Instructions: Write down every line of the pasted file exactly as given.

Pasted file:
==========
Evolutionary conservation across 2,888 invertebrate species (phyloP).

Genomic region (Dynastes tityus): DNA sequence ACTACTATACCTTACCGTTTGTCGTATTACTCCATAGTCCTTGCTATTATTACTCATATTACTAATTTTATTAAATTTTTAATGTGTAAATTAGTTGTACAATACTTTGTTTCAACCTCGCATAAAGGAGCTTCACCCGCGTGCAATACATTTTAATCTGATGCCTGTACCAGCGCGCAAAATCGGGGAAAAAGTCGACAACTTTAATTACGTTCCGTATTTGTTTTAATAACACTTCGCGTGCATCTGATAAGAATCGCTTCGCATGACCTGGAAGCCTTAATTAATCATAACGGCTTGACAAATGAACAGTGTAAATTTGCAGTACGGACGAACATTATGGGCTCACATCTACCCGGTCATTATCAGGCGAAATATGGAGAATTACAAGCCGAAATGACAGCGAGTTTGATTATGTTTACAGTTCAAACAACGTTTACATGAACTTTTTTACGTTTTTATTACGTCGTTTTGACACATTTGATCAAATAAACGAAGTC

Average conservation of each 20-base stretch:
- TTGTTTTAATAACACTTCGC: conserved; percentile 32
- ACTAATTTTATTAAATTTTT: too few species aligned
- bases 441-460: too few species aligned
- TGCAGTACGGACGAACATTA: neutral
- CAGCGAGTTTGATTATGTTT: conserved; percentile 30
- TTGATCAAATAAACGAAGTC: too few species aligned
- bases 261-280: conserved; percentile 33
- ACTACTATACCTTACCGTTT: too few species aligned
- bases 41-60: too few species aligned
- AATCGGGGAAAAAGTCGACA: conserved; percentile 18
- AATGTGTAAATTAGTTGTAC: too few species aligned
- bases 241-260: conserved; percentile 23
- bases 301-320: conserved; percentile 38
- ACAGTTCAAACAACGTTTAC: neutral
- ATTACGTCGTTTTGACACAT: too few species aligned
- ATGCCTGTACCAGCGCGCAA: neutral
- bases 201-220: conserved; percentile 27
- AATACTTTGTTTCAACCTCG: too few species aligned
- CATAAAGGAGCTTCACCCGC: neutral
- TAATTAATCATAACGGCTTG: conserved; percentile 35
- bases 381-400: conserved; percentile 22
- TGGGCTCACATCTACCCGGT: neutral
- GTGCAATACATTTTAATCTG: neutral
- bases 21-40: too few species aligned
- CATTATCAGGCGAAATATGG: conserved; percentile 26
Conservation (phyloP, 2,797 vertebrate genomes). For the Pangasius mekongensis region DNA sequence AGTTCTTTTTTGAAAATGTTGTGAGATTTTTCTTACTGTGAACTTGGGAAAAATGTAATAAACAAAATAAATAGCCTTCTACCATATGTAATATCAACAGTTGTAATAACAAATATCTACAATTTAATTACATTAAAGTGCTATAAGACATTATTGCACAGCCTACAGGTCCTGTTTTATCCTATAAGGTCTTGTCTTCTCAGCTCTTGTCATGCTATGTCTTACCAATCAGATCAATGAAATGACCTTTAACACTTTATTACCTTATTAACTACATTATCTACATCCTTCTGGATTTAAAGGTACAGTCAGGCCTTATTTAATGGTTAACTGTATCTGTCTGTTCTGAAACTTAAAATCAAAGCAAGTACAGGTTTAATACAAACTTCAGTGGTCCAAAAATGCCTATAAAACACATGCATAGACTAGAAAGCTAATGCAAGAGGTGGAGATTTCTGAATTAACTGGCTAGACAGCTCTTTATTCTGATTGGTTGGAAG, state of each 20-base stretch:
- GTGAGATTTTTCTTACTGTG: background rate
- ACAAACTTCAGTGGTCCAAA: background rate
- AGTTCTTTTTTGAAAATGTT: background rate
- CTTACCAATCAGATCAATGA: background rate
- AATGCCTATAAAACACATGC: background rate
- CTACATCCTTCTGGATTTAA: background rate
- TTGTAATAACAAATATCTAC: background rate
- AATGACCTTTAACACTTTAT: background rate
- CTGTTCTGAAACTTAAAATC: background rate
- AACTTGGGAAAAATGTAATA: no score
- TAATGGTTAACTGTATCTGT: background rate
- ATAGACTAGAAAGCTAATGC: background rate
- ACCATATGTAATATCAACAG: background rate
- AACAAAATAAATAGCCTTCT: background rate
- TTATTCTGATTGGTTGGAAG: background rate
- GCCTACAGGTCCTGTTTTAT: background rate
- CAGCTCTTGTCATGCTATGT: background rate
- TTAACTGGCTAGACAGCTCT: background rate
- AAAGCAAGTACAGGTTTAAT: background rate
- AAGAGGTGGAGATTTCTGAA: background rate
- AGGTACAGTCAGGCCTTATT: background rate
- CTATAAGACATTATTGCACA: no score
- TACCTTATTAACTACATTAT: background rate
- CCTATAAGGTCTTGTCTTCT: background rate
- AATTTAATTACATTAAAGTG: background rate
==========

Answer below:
Evolutionary conservation across 2,888 invertebrate species (phyloP).

Genomic region (Dynastes tityus): DNA sequence ACTACTATACCTTACCGTTTGTCGTATTACTCCATAGTCCTTGCTATTATTACTCATATTACTAATTTTATTAAATTTTTAATGTGTAAATTAGTTGTACAATACTTTGTTTCAACCTCGCATAAAGGAGCTTCACCCGCGTGCAATACATTTTAATCTGATGCCTGTACCAGCGCGCAAAATCGGGGAAAAAGTCGACAACTTTAATTACGTTCCGTATTTGTTTTAATAACACTTCGCGTGCATCTGATAAGAATCGCTTCGCATGACCTGGAAGCCTTAATTAATCATAACGGCTTGACAAATGAACAGTGTAAATTTGCAGTACGGACGAACATTATGGGCTCACATCTACCCGGTCATTATCAGGCGAAATATGGAGAATTACAAGCCGAAATGACAGCGAGTTTGATTATGTTTACAGTTCAAACAACGTTTACATGAACTTTTTTACGTTTTTATTACGTCGTTTTGACACATTTGATCAAATAAACGAAGTC

Average conservation of each 20-base stretch:
- TTGTTTTAATAACACTTCGC: conserved; percentile 32
- ACTAATTTTATTAAATTTTT: too few species aligned
- bases 441-460: too few species aligned
- TGCAGTACGGACGAACATTA: neutral
- CAGCGAGTTTGATTATGTTT: conserved; percentile 30
- TTGATCAAATAAACGAAGTC: too few species aligned
- bases 261-280: conserved; percentile 33
- ACTACTATACCTTACCGTTT: too few species aligned
- bases 41-60: too few species aligned
- AATCGGGGAAAAAGTCGACA: conserved; percentile 18
- AATGTGTAAATTAGTTGTAC: too few species aligned
- bases 241-260: conserved; percentile 23
- bases 301-320: conserved; percentile 38
- ACAGTTCAAACAACGTTTAC: neutral
- ATTACGTCGTTTTGACACAT: too few species aligned
- ATGCCTGTACCAGCGCGCAA: neutral
- bases 201-220: conserved; percentile 27
- AATACTTTGTTTCAACCTCG: too few species aligned
- CATAAAGGAGCTTCACCCGC: neutral
- TAATTAATCATAACGGCTTG: conserved; percentile 35
- bases 381-400: conserved; percentile 22
- TGGGCTCACATCTACCCGGT: neutral
- GTGCAATACATTTTAATCTG: neutral
- bases 21-40: too few species aligned
- CATTATCAGGCGAAATATGG: conserved; percentile 26
Conservation (phyloP, 2,797 vertebrate genomes). For the Pangasius mekongensis region DNA sequence AGTTCTTTTTTGAAAATGTTGTGAGATTTTTCTTACTGTGAACTTGGGAAAAATGTAATAAACAAAATAAATAGCCTTCTACCATATGTAATATCAACAGTTGTAATAACAAATATCTACAATTTAATTACATTAAAGTGCTATAAGACATTATTGCACAGCCTACAGGTCCTGTTTTATCCTATAAGGTCTTGTCTTCTCAGCTCTTGTCATGCTATGTCTTACCAATCAGATCAATGAAATGACCTTTAACACTTTATTACCTTATTAACTACATTATCTACATCCTTCTGGATTTAAAGGTACAGTCAGGCCTTATTTAATGGTTAACTGTATCTGTCTGTTCTGAAACTTAAAATCAAAGCAAGTACAGGTTTAATACAAACTTCAGTGGTCCAAAAATGCCTATAAAACACATGCATAGACTAGAAAGCTAATGCAAGAGGTGGAGATTTCTGAATTAACTGGCTAGACAGCTCTTTATTCTGATTGGTTGGAAG, state of each 20-base stretch:
- GTGAGATTTTTCTTACTGTG: background rate
- ACAAACTTCAGTGGTCCAAA: background rate
- AGTTCTTTTTTGAAAATGTT: background rate
- CTTACCAATCAGATCAATGA: background rate
- AATGCCTATAAAACACATGC: background rate
- CTACATCCTTCTGGATTTAA: background rate
- TTGTAATAACAAATATCTAC: background rate
- AATGACCTTTAACACTTTAT: background rate
- CTGTTCTGAAACTTAAAATC: background rate
- AACTTGGGAAAAATGTAATA: no score
- TAATGGTTAACTGTATCTGT: background rate
- ATAGACTAGAAAGCTAATGC: background rate
- ACCATATGTAATATCAACAG: background rate
- AACAAAATAAATAGCCTTCT: background rate
- TTATTCTGATTGGTTGGAAG: background rate
- GCCTACAGGTCCTGTTTTAT: background rate
- CAGCTCTTGTCATGCTATGT: background rate
- TTAACTGGCTAGACAGCTCT: background rate
- AAAGCAAGTACAGGTTTAAT: background rate
- AAGAGGTGGAGATTTCTGAA: background rate
- AGGTACAGTCAGGCCTTATT: background rate
- CTATAAGACATTATTGCACA: no score
- TACCTTATTAACTACATTAT: background rate
- CCTATAAGGTCTTGTCTTCT: background rate
- AATTTAATTACATTAAAGTG: background rate